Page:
This week’s idiom is, “Mettre son grain de sel.”
Literally translated as, “putting in one’s grain of salt,” it means interfering with a conversation or situation with an unsollicited comment or opinion. It is a colloquial expression that is somewhat similar to the American English idiom, “adding one’s two cents.” Depending on the context, a person’s urge to slip in his grain of salt can be seen in a positive light (outspoken/endearing) or a negative one (meddlesome/annoying*).
Example: “Ils avaient choisi le menu, mais le père de la mariée a mis son grain de sel, et il a fallu tout changer.” “They had chosen the menu, but the bride’s father put in his grain of salt, and the whole thing had to be changed.”
Listen to the idiom and example read aloud:
(If no player appears, here’s a link to the audio file.)
Originally, the grain of salt in question symbolized a witticism, a bon mot thrown into a conversation to liven it up, as salt does a dish, but in this expression it evolved to mean any remark or involvement that seems more necessary to the person who offers it than to its recipient.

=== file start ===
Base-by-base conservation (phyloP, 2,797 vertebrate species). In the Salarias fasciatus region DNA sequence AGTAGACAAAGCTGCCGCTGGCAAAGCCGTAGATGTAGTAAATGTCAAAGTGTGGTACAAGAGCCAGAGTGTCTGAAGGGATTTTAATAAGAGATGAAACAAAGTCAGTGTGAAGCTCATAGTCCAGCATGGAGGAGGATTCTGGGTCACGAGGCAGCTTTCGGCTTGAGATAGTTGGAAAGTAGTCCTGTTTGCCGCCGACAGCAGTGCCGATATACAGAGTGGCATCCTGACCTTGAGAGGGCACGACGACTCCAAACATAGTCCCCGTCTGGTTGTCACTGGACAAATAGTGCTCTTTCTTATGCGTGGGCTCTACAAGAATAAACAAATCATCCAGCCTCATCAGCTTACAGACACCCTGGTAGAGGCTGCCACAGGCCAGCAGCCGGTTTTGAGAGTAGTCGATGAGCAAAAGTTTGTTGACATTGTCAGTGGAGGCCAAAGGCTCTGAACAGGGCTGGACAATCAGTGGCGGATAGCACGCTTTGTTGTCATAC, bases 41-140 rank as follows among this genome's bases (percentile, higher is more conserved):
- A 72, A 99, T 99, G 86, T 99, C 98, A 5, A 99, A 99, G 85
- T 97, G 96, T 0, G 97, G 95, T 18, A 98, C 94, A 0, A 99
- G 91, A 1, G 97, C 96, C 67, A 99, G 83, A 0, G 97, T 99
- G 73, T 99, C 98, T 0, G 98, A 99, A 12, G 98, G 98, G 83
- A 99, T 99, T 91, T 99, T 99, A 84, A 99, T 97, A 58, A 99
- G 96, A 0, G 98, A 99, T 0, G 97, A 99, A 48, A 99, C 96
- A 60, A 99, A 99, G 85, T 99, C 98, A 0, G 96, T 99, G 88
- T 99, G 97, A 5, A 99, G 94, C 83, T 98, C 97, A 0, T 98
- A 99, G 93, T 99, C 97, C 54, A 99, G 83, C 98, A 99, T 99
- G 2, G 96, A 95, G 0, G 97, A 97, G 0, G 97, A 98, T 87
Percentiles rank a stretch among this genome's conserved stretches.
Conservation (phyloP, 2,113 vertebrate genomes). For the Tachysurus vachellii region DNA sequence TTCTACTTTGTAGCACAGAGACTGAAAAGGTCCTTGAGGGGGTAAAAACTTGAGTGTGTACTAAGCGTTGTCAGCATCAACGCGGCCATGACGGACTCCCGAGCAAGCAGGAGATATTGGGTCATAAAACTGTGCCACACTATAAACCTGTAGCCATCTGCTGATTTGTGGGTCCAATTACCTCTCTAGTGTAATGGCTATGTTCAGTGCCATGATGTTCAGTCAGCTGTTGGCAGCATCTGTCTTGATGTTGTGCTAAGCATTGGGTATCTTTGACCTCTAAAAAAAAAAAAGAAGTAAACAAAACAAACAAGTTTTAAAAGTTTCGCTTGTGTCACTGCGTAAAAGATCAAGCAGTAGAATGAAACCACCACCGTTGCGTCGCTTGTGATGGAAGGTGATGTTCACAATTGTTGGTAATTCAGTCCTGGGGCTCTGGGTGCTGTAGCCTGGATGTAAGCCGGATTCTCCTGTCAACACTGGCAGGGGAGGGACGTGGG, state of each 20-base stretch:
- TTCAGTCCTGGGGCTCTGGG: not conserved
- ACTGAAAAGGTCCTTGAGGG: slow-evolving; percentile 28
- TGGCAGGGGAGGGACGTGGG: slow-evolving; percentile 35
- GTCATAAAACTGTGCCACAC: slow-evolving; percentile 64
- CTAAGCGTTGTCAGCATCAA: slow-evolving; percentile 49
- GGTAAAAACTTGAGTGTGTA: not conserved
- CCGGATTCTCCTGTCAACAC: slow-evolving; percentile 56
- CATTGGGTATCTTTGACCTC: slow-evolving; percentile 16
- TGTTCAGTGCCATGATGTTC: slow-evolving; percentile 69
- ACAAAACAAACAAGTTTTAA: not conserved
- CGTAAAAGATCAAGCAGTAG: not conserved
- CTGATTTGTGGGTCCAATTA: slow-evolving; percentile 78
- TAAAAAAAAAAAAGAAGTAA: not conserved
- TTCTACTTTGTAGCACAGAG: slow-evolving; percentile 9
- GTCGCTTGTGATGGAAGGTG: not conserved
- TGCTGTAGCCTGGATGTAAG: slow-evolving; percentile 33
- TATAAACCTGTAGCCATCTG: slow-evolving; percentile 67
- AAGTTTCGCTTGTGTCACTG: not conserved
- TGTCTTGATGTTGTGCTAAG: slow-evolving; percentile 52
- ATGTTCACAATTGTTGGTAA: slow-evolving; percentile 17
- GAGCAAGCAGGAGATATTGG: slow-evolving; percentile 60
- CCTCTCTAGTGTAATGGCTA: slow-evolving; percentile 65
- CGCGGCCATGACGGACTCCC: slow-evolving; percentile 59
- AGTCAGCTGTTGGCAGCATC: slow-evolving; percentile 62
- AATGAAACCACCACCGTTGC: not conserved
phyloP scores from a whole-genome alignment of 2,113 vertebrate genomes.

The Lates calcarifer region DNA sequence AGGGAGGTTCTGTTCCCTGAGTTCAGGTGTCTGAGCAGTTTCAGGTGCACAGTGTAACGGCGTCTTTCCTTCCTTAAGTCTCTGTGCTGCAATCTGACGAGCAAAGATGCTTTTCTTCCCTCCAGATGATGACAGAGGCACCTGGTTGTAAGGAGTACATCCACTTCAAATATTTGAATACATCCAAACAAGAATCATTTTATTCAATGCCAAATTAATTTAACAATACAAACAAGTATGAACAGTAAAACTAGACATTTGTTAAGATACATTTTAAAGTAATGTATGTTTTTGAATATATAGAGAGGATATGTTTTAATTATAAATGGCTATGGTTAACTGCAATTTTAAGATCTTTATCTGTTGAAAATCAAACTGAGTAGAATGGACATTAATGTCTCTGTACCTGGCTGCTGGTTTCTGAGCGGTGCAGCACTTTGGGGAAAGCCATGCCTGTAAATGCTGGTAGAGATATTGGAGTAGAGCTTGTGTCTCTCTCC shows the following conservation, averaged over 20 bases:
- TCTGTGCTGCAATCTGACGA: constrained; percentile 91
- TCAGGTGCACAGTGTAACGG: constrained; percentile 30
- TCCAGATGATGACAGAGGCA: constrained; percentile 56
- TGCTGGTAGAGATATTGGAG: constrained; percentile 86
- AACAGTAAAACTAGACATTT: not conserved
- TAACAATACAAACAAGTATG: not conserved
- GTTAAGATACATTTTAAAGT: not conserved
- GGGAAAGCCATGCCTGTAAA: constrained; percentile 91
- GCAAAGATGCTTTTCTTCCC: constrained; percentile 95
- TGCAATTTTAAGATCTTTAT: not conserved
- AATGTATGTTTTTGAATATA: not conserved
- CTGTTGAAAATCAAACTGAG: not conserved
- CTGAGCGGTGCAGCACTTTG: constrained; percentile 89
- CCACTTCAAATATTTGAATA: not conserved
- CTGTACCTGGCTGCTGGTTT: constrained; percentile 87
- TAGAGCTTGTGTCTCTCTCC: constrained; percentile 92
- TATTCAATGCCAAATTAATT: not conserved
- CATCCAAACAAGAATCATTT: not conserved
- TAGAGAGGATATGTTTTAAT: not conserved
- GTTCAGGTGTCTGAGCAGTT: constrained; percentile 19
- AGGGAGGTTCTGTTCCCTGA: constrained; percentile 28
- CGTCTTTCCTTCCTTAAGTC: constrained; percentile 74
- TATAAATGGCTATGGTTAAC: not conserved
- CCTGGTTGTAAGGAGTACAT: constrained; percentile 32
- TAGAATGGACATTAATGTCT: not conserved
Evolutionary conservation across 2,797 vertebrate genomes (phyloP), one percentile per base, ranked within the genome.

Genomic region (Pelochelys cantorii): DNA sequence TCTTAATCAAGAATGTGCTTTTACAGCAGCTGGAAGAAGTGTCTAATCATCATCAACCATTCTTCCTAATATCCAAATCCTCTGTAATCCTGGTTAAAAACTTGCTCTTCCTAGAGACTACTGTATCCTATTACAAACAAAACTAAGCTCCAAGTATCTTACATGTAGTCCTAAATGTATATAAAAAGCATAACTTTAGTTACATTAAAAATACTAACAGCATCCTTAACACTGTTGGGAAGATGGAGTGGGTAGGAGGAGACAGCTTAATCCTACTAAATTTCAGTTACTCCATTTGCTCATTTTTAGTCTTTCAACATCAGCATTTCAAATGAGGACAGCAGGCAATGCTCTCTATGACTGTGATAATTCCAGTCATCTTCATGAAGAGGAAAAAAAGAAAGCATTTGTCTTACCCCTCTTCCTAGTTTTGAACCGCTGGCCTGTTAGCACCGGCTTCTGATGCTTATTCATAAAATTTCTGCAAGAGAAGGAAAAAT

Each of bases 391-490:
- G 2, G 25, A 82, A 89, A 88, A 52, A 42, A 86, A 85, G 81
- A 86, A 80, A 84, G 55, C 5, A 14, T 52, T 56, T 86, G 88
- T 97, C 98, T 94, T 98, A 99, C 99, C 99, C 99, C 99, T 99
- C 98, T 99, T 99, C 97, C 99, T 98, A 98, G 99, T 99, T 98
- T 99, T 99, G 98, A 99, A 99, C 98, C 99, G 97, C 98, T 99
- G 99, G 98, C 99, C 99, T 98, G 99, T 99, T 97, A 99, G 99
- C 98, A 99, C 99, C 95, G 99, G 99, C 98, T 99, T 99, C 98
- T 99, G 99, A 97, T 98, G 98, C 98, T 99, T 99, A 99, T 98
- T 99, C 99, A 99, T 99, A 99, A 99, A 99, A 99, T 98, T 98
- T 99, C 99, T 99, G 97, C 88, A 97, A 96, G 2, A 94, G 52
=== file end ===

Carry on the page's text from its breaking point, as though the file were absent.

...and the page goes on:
Personally, I always imagine someone standing next to a cook and extending his arm, unprompted, to add a bit of salt to the dish being prepared. (Maddening, I know.)
This expression entered French dictionaries fairly recently, in the first half of the twentieth century, but I found a reference to it in Laurent Joseph Remacle’s Walloon-to-French dictionary, first published in 1823, under the entry mett si grain d’sé, which would indicate that it started as a regional expression, and was later adopted more broadly.
* If you do find it annoying, this other idiom may come in handy: S’occuper de ses oignons, minding one’s own business.